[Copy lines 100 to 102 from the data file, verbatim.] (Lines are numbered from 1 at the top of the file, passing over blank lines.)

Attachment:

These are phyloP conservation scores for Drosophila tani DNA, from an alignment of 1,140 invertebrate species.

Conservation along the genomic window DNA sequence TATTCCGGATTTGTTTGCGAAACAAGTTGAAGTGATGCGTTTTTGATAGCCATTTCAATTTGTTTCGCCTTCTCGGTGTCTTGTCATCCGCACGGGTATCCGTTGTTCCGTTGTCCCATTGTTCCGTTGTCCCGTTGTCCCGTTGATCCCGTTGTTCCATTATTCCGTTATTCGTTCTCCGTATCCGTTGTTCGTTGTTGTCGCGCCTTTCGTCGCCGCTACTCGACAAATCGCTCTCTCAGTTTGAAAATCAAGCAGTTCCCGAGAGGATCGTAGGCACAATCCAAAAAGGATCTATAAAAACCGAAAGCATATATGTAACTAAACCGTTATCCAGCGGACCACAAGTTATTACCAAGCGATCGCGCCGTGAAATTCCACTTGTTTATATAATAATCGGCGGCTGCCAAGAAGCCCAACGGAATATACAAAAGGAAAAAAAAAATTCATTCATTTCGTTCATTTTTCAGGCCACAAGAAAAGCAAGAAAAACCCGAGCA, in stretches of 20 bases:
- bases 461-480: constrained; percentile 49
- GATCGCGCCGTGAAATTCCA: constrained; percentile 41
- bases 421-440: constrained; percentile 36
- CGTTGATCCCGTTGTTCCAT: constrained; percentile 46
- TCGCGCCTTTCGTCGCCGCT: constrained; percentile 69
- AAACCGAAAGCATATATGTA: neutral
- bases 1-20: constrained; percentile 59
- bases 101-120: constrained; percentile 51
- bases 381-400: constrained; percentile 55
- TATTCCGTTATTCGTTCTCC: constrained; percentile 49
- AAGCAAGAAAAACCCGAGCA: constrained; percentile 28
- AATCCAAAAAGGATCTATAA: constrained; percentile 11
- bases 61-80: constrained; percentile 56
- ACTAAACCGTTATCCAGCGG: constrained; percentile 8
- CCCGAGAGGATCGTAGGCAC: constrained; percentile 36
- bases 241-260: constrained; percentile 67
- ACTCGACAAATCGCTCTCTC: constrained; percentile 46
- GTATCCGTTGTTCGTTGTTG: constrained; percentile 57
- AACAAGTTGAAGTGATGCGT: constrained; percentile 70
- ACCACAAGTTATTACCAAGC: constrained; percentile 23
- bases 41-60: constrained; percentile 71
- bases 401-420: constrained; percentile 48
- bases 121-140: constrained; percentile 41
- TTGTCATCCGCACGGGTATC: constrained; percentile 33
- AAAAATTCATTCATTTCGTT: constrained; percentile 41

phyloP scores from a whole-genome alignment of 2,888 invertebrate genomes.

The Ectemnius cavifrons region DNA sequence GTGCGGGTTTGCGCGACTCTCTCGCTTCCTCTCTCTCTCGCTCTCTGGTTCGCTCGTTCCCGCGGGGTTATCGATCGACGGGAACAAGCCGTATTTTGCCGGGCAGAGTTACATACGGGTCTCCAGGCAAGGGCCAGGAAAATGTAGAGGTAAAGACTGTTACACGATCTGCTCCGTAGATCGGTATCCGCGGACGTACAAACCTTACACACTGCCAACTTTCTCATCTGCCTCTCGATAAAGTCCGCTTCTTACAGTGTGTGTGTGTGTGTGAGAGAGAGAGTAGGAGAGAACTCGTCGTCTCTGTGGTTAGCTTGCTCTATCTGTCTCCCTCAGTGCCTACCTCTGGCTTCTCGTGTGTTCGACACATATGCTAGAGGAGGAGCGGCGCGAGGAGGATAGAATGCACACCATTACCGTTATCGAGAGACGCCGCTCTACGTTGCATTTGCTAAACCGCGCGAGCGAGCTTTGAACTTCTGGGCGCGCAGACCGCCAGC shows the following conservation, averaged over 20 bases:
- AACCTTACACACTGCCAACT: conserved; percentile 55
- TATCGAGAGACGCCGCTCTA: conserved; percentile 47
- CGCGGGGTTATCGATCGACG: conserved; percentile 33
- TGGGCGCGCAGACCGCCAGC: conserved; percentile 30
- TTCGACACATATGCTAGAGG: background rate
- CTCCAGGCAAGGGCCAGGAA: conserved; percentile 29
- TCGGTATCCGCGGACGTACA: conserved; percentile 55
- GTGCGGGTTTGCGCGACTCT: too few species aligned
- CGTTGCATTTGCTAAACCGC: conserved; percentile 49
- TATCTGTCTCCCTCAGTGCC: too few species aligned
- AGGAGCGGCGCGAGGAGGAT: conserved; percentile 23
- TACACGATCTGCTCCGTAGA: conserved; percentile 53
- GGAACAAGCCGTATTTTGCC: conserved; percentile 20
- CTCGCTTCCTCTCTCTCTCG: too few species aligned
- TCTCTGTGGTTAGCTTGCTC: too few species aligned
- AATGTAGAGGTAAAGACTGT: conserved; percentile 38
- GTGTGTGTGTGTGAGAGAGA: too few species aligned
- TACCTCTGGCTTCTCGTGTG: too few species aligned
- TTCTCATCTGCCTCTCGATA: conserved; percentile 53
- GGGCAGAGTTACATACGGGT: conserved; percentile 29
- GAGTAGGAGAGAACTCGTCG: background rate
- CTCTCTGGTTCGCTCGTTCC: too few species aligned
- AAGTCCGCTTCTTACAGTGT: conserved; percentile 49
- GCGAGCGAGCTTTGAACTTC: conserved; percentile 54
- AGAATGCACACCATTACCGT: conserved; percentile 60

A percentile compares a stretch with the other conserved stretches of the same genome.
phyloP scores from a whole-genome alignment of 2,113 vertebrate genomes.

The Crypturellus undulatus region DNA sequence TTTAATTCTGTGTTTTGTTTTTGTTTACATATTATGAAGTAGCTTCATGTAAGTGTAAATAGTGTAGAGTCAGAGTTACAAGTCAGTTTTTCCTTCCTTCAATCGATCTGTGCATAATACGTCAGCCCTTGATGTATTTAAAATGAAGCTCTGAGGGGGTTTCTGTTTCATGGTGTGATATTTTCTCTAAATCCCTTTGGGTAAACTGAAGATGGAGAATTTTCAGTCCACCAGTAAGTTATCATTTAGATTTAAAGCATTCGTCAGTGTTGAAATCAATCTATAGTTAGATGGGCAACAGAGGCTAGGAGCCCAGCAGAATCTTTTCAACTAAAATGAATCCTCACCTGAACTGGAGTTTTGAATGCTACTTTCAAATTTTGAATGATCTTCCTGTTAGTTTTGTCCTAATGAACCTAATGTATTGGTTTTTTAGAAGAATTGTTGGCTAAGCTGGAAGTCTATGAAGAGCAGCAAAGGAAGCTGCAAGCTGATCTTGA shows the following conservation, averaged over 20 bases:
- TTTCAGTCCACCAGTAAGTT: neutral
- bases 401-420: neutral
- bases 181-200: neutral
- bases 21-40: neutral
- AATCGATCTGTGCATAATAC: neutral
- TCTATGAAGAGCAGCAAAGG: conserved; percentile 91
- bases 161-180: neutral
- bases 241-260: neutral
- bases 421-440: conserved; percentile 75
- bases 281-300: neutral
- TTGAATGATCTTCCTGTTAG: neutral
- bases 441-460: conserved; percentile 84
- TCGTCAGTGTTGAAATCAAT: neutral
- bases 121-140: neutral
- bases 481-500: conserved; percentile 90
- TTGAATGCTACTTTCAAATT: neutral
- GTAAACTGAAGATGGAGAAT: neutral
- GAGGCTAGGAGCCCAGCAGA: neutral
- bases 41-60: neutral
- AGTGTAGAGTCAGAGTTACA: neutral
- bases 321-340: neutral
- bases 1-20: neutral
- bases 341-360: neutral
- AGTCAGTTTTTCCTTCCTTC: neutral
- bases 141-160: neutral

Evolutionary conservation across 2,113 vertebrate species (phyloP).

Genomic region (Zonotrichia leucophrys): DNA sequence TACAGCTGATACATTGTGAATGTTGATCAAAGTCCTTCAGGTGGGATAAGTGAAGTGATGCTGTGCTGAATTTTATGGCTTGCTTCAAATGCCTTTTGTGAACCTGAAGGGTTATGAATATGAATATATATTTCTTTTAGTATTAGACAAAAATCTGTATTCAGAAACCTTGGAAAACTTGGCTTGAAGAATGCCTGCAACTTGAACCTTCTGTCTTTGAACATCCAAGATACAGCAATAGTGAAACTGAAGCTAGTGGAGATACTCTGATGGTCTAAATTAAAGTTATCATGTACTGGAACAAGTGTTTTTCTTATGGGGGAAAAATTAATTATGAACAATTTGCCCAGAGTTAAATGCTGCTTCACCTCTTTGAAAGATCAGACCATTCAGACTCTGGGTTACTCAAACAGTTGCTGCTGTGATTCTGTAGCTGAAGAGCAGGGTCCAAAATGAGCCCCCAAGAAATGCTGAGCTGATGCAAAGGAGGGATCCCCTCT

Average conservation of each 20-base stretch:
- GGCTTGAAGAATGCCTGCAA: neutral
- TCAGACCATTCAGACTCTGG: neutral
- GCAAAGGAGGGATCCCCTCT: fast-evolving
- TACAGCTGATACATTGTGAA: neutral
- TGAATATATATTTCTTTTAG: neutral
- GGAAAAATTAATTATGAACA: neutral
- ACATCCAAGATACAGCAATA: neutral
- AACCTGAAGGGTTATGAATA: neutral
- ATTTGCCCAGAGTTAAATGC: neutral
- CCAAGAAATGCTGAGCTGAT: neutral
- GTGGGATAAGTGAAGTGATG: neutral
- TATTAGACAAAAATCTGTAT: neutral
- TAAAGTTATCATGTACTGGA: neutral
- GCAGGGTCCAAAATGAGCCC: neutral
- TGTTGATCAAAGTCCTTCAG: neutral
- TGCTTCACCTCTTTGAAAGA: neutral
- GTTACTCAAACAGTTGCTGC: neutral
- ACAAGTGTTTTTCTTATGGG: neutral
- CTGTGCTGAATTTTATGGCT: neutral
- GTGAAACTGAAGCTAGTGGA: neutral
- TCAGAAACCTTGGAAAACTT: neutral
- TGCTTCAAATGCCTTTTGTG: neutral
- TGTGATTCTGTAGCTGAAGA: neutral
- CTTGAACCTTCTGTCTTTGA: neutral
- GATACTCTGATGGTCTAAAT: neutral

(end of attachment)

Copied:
- TGTTGATCAAAGTCCTTCAG: neutral
- TGCTTCACCTCTTTGAAAGA: neutral
- GTTACTCAAACAGTTGCTGC: neutral